During the time of the judges, the people of Israel were oppressed by the Midianites and their allies for seven years. Their army was so large that it could not be numbered. They came with their livestock, their tents, and their camels. The Midianite oppression was so severe that the people of Israel were forced to hide themselves in the mountains, in caves, and other places of refuge.
At the time of the harvest the Midianites and their allies sent raiding parties to steal the crops. They also stole the livestock and left nothing for the people of Israel to live on. The oppression was so severe that the Midianites caused much suffering to the people of Israel. The people had little food to eat because of the devastation of the crops.
In their desperation, the people of Israel cried unto Yahweh for help: “Thus Israel was greatly impoverished because of Midian; and the Israelites cried out to the LORD for help” (Judges 6:6). The Lord answered the cry of the people by sending a prophet who told them about their redemption from Egypt and explained the reason for their oppression.
The prophet said that the people were being oppressed because they had abandoned Yahweh and worshiped the god of the Canaanites. Through the prophet, the Lord spoke to the people, “and I said to you, ‘I am the LORD your God; you shall not pay reverence to the gods of the Amorites, in whose land you live.’ But you have not given heed to my voice” (Judges 6:10).
After that, Yahweh sent his messenger to Gideon to commission him to fight against the Midianites. The most remarkable aspect of the manifestation of the Angel of Yahweh is that as he spoke with Gideon, he spoke as if he was identical with Yahweh himself. This identification of the Angel of Yahweh with Yahweh is found in several places in the Old Testament.
For instance, when Hagar met the Angel of Yahweh, the Angel of Yahweh appeared to her (Genesis 16:7), but then it is said that Yahweh “spoke to her” (Genesis 16:13). When Yahweh commanded Abraham to sacrifice his son, the Angel of Yahweh told him not to sacrifice his son (Genesis 22:11) and then Yahweh spoke to Abraham (Genesis 22:12). Finally, when the Angel of Yahweh appeared to Moses (Exodus 3:2), it was Yahweh who spoke to Moses (Exodus 3:4).
In the dialogue between Gideon and the messenger of Yahweh, Gideon did not recognize that he was speaking with Yahweh until later. Yahweh turned to Gideon and said, “Go in this strength of yours, and you will rescue Israel from the power of Midian. Am I not sending you myself?” (Judges 6:14 NJB).
In his commentary on Judges, Jack M. Sasson (2013: 331) wrote, “The Hebrew God himself engages Gideon apparently without any physical changes to make his divinity obvious.” Up to now, Gideon saw his visitor as the Angel of Yahweh, but as Sasson said, “The speaker is God himself.”
Gideon presented several reasons why he was not able to fight against the Midianites, but Yahweh did not accept Gideon’s excuses. The commission was clear: “Go in this might of yours and deliver Israel from the hand of Midian; I hereby commission you.” But Gideon presented another reason why he should not fight against the Midianites: “But sir, how can I deliver Israel? My clan is the weakest in Manasseh, and I am the least in my family” (Judges 6:15).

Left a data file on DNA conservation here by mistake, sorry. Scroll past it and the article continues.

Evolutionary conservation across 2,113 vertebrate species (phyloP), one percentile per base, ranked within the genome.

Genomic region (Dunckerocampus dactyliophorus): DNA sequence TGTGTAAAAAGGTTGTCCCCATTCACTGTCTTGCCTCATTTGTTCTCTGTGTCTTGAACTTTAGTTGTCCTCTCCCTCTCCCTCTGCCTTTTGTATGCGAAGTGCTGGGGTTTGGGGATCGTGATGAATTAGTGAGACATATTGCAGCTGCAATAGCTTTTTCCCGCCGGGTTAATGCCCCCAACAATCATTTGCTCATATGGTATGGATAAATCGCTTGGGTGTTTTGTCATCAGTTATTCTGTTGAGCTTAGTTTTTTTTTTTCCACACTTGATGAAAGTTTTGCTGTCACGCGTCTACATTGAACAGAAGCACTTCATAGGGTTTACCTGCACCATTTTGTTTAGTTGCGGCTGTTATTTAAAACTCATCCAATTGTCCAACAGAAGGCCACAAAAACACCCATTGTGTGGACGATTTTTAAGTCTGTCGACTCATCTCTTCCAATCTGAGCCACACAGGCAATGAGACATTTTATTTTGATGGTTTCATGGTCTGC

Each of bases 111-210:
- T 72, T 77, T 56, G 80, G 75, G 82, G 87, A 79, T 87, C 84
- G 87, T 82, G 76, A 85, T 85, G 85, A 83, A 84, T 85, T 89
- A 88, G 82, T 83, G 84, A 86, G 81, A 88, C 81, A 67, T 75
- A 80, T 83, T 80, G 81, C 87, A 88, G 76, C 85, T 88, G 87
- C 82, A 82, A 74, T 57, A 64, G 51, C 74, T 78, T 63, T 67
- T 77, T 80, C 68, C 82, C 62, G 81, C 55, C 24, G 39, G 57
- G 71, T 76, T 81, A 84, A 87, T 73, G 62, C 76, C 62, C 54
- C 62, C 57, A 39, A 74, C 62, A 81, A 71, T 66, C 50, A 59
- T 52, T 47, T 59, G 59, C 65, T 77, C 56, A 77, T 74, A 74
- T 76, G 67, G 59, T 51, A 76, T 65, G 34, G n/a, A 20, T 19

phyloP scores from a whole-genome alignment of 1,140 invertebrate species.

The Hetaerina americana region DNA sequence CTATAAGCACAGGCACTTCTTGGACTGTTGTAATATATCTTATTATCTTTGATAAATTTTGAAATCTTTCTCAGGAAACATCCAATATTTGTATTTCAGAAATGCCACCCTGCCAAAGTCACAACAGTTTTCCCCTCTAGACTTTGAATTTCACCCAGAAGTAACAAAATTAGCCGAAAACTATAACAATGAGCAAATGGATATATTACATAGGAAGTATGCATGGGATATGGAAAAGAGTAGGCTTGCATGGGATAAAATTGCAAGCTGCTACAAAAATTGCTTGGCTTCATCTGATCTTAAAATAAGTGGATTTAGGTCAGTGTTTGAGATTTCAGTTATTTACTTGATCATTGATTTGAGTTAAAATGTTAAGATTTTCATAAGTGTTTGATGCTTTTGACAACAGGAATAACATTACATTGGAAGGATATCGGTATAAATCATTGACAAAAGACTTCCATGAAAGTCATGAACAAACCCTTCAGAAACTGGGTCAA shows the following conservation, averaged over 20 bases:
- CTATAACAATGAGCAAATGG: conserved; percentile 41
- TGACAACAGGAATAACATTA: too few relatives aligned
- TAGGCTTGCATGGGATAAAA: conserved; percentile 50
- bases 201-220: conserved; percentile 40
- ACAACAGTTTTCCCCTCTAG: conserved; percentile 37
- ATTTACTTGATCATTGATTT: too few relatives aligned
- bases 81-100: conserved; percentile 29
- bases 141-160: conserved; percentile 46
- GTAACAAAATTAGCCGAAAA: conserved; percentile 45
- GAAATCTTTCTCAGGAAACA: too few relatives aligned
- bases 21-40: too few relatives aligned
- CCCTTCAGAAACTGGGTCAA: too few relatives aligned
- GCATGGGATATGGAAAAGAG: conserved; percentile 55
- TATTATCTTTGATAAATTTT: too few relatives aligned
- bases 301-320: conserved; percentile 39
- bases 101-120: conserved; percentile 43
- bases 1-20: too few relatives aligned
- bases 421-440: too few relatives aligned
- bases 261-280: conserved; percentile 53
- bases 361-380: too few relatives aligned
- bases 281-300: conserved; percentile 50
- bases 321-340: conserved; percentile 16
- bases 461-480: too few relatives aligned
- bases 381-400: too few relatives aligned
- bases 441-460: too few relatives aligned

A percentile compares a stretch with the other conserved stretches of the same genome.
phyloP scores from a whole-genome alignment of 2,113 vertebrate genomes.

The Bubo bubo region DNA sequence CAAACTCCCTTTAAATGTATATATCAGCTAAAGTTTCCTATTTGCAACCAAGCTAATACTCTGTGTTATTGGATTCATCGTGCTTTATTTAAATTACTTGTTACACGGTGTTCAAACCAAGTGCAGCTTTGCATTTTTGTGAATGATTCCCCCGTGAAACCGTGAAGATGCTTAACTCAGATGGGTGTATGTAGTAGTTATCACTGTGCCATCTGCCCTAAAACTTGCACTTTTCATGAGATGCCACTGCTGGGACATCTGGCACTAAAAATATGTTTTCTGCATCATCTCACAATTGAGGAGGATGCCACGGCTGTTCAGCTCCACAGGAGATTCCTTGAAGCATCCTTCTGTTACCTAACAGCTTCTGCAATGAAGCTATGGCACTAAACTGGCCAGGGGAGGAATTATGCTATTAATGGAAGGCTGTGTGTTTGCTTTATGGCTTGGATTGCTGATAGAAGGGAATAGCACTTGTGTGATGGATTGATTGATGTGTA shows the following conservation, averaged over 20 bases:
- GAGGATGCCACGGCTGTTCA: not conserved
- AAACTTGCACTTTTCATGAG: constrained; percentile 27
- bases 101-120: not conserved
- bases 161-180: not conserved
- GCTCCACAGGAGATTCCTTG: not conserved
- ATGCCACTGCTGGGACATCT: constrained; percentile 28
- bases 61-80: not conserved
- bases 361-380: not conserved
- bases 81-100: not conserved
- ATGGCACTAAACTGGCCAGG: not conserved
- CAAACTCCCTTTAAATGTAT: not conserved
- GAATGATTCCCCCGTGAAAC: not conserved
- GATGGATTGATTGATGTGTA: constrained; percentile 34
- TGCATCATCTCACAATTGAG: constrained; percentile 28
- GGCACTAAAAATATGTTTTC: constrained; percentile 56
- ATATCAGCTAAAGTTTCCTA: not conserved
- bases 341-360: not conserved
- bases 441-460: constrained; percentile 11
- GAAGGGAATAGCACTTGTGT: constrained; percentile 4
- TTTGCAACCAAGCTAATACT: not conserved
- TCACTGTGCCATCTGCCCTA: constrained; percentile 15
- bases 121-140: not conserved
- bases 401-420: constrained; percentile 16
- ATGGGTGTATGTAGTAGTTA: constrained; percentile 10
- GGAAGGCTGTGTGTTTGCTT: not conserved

In response, Yahweh said to him, “But I will be with you, and you shall strike down the Midianites, every one of them” (Judges 6:16 NRS). At this point the narrator identified the messenger of Yahweh with Yahweh himself. Gideon was in the presence of God, talking face to face with Yahweh, the God of Israel.
When God said to Gideon: “I will be with you” (Judges 6:16 NRS), the “I will be” in Hebrew is ʼehyeh, the same word that Yahweh used when he identified himself to Moses, “I AM WHO I AM” (Ehyeh-Asher-Ehyeh, Exodos 3:14).
Now Gideon understood that he was talking with Yahweh, however, he needed a sign to be reassured himself that he was speaking with Yahweh. Then he said to him, “If now I have found favor with you, then show me a sign that it is you who speak with me” (Judges 6:17). When Gideon said, “show me a sign that it is you who speak with me,” he wanted to know that the “you” was Yahweh. Mary J. Evans, in her commentary on Judges (2017: 90) wrote, “for Gideon the point of the sign is not to confirm the task but rather to validate God’s identity.”
Then Gideon said unto Yahweh: “‘Please do not go away from here until I come back to you, bringing you my offering and laying it before you.’ And he replied, ‘I shall stay until you come back’” (Judges 6:18 NJB).
Gideon’s desire was to prepare an offering for Yahweh and honor him with his gift. Gideon’s offering was to be an elaborate offering: “Gideon went in, prepared a young goat, and from an ephah of flour he made bread without yeast. Putting the meat in a basket and its broth in a pot, he brought them out and offered them to him under the oak” (Judges 6:19 NIV).
When Gideon brought the food, the messenger of Yahweh told him to put it on a rock, then he touched the food with his staff and fire consumed the food. “Gideon then knew that this was the Angel of Yahweh, and he said, ‘Alas, my Lord Yahweh! Now I have seen the Angel of Yahweh face to face!’ Yahweh answered, Peace be with you; have no fear; you will not die.’ Gideon built an altar there to Yahweh and called it Yahweh Shalom” (Judges 6:22-24 NJB).